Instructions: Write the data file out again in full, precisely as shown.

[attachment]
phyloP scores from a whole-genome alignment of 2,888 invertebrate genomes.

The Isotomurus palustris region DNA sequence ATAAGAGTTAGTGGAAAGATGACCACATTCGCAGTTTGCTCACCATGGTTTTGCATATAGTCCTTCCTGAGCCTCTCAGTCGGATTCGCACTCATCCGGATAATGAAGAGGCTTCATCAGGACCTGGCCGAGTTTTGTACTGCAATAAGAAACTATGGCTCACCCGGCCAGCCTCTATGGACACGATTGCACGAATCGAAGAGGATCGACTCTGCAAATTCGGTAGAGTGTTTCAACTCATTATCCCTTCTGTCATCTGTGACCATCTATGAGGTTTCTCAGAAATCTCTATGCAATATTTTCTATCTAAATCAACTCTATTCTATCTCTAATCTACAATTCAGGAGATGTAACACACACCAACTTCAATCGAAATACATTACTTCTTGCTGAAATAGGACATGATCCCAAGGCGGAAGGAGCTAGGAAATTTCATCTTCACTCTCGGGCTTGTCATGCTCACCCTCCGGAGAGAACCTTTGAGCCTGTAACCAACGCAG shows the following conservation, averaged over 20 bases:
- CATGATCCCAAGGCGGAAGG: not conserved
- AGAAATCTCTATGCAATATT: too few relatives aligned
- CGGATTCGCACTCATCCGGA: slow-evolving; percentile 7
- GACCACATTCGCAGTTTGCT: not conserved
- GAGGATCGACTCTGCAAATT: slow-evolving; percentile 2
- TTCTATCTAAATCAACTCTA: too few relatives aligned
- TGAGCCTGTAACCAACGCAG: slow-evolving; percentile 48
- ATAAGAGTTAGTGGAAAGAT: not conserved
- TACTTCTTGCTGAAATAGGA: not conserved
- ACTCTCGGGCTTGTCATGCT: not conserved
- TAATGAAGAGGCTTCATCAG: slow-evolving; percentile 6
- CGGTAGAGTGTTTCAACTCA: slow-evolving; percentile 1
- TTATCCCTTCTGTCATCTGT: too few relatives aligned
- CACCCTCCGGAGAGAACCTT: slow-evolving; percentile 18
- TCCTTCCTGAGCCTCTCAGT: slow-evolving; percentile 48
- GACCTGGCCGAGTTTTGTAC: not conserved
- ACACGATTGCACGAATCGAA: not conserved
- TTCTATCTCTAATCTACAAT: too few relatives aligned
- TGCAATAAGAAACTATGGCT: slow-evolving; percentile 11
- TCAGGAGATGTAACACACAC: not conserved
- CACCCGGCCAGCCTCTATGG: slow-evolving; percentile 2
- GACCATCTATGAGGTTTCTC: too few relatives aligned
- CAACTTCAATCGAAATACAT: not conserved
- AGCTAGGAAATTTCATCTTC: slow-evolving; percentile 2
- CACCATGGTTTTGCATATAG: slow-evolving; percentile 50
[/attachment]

phyloP scores from a whole-genome alignment of 2,888 invertebrate genomes.

The Isotomurus palustris region DNA sequence ATAAGAGTTAGTGGAAAGATGACCACATTCGCAGTTTGCTCACCATGGTTTTGCATATAGTCCTTCCTGAGCCTCTCAGTCGGATTCGCACTCATCCGGATAATGAAGAGGCTTCATCAGGACCTGGCCGAGTTTTGTACTGCAATAAGAAACTATGGCTCACCCGGCCAGCCTCTATGGACACGATTGCACGAATCGAAGAGGATCGACTCTGCAAATTCGGTAGAGTGTTTCAACTCATTATCCCTTCTGTCATCTGTGACCATCTATGAGGTTTCTCAGAAATCTCTATGCAATATTTTCTATCTAAATCAACTCTATTCTATCTCTAATCTACAATTCAGGAGATGTAACACACACCAACTTCAATCGAAATACATTACTTCTTGCTGAAATAGGACATGATCCCAAGGCGGAAGGAGCTAGGAAATTTCATCTTCACTCTCGGGCTTGTCATGCTCACCCTCCGGAGAGAACCTTTGAGCCTGTAACCAACGCAG shows the following conservation, averaged over 20 bases:
- CATGATCCCAAGGCGGAAGG: not conserved
- AGAAATCTCTATGCAATATT: too few relatives aligned
- CGGATTCGCACTCATCCGGA: slow-evolving; percentile 7
- GACCACATTCGCAGTTTGCT: not conserved
- GAGGATCGACTCTGCAAATT: slow-evolving; percentile 2
- TTCTATCTAAATCAACTCTA: too few relatives aligned
- TGAGCCTGTAACCAACGCAG: slow-evolving; percentile 48
- ATAAGAGTTAGTGGAAAGAT: not conserved
- TACTTCTTGCTGAAATAGGA: not conserved
- ACTCTCGGGCTTGTCATGCT: not conserved
- TAATGAAGAGGCTTCATCAG: slow-evolving; percentile 6
- CGGTAGAGTGTTTCAACTCA: slow-evolving; percentile 1
- TTATCCCTTCTGTCATCTGT: too few relatives aligned
- CACCCTCCGGAGAGAACCTT: slow-evolving; percentile 18
- TCCTTCCTGAGCCTCTCAGT: slow-evolving; percentile 48
- GACCTGGCCGAGTTTTGTAC: not conserved
- ACACGATTGCACGAATCGAA: not conserved
- TTCTATCTCTAATCTACAAT: too few relatives aligned
- TGCAATAAGAAACTATGGCT: slow-evolving; percentile 11
- TCAGGAGATGTAACACACAC: not conserved
- CACCCGGCCAGCCTCTATGG: slow-evolving; percentile 2
- GACCATCTATGAGGTTTCTC: too few relatives aligned
- CAACTTCAATCGAAATACAT: not conserved
- AGCTAGGAAATTTCATCTTC: slow-evolving; percentile 2
- CACCATGGTTTTGCATATAG: slow-evolving; percentile 50